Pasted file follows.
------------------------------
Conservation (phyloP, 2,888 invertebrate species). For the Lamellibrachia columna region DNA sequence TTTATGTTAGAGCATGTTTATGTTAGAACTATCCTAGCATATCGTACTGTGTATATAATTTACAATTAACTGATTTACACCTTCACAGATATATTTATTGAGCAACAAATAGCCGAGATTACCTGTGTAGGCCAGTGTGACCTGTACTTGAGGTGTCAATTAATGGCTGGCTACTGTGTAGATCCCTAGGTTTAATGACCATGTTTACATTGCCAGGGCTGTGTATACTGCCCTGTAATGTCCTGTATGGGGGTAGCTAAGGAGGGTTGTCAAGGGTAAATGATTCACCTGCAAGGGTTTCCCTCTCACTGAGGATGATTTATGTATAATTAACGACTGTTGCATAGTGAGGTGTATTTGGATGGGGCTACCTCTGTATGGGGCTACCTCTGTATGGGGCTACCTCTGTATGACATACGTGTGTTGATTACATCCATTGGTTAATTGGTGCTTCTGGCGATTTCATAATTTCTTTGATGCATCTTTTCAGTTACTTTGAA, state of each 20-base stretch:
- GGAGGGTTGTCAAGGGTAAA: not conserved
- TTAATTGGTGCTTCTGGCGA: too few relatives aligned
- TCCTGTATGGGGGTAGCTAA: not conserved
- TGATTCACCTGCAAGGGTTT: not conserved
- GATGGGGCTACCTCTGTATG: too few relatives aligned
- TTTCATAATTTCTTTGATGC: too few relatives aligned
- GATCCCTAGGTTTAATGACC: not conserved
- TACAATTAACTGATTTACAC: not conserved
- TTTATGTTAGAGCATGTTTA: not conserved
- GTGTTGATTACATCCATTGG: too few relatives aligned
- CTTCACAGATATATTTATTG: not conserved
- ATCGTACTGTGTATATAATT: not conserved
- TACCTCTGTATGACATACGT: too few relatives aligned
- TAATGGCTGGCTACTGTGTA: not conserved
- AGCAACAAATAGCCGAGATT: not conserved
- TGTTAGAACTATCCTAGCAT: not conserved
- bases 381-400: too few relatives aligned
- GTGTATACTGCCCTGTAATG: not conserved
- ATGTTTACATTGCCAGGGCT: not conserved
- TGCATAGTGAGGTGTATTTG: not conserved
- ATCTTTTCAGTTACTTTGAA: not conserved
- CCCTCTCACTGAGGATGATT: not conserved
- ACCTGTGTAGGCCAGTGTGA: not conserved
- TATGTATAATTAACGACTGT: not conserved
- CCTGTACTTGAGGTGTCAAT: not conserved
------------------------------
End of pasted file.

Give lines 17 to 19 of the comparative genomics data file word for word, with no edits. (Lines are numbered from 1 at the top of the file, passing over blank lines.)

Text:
- TGTTAGAACTATCCTAGCAT: not conserved
- bases 381-400: too few relatives aligned
- GTGTATACTGCCCTGTAATG: not conserved